WASHINGTON — The Supreme Court said Friday it will consider eliminating the government's chief weapon against racial discrimination at polling places since the 1960s.
Acting three days after the election, the justices agreed to hear a constitutional challenge to the part of the landmark Voting Rights Act that requires all or parts of 16 states with a history of discrimination in voting to get federal approval before making any changes in the way they hold elections.
The appeal from Shelby County, Ala., near Birmingham, says state and local governments covered by the law have made significant progress and no longer should be forced to live under oversight from Washington.
The high court considered the same issue three years ago but sidestepped what Chief Justice John Roberts then called "a difficult constitutional question."
Since then, Congress has not addressed potential problems identified by the court. Meanwhile, the law's opponents sensed its vulnerability and filed several new lawsuits.
Addressing those challenges, lower courts have concluded that a history of discrimination and more recent efforts to harm minority voters justify continuing federal oversight.
The justices said they will examine whether the formula under which states are covered is outdated because it relies on data that is now 40 years old. By some measures, states covered by the law are outperforming some that were not.
Tuesday's election results also provide an interesting backdrop for the court's action. Americans re-elected Barack Obama, the nation's first African-American president. Exit polls across the country indicated Obama won more than 70 percent of Hispanics and more than 90 percent of blacks. In Alabama, however, exit polls showed Obama won only about 15 percent of the state's white voters. In neighboring Mississippi, the numbers were even smaller, at 10 percent, exit polling found.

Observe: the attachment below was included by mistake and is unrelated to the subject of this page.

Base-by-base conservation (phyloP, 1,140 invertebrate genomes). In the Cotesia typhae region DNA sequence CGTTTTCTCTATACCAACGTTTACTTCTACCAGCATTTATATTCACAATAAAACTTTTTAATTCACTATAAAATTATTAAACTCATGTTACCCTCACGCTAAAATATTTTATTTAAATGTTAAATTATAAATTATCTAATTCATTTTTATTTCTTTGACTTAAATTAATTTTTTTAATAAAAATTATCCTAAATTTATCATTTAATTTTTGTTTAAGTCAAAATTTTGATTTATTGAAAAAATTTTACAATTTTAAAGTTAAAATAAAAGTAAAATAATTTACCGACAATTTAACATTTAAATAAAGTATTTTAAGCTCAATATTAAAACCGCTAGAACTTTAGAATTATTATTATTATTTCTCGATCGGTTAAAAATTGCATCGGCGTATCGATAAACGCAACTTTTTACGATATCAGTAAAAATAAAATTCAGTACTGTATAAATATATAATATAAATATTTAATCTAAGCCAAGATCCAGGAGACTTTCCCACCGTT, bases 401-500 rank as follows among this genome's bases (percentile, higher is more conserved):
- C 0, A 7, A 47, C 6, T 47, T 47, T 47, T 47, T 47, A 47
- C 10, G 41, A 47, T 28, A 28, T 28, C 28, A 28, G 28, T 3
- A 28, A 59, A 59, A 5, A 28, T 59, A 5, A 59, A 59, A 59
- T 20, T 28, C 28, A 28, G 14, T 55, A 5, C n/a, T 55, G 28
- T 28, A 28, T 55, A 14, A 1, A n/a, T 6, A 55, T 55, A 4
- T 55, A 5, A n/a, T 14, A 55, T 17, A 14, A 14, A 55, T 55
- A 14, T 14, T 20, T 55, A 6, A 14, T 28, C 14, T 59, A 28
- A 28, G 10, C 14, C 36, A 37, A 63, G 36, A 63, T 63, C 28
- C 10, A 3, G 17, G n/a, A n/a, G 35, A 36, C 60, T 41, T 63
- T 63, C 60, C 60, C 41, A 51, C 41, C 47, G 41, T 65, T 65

The case probably will be argued in February or March, with a decision expected by late June.
The advance approval, or preclearance requirement, was adopted in the Voting Rights Act in 1965 to give federal officials a potent tool to defeat persistent efforts to keep blacks from voting.
The provision was a huge success, and Congress periodically has renewed it over the years. The most recent occasion was in 2006, when a Republican-led Congress overwhelmingly approved and President George W. Bush signed a 25-year extension.
The requirement currently applies to the states of Alabama, Alaska, Arizona, Georgia, Louisiana, Mississippi, South Carolina, Texas and Virginia. It also covers certain counties in California, Florida, New York, North Carolina and South Dakota, and some local jurisdictions in Michigan and New Hampshire. Coverage has been triggered by past discrimination not only against blacks, but also against American Indians, Asian-Americans, Alaskan Natives and Hispanics.
Before these locations can change their voting rules, they must get approval either from the U.S. Justice Department's civil rights division or from the federal district court in Washington that the new rules won't discriminate.
Congress compiled a 15,000-page record and documented hundreds of instances of apparent voting discrimination in the states covered by the law dating to 1982, the last time it had been extended.
Six of the affected states, Alabama, Arizona, Georgia, South Carolina, South Dakota and Texas, are backing Shelby county's appeal.
In 2009, Roberts indicated the court was troubled about the ongoing need for a law in the face of dramatically improved conditions, including increased minority voter registration and turnout rates. Roberts attributed part of the change to the law itself. "Past success alone, however, is not adequate justification to retain the preclearance requirements," he said.
Jurisdictions required to obtain preclearance were chosen based on whether they had a test restricting the opportunity to register or vote and whether they had a voter registration or turnout rate below 50 percent.
A divided panel of federal appeals court judges in Washington said that the age of the information being used is less important than whether it helps identify jurisdictions with the worst discrimination problems.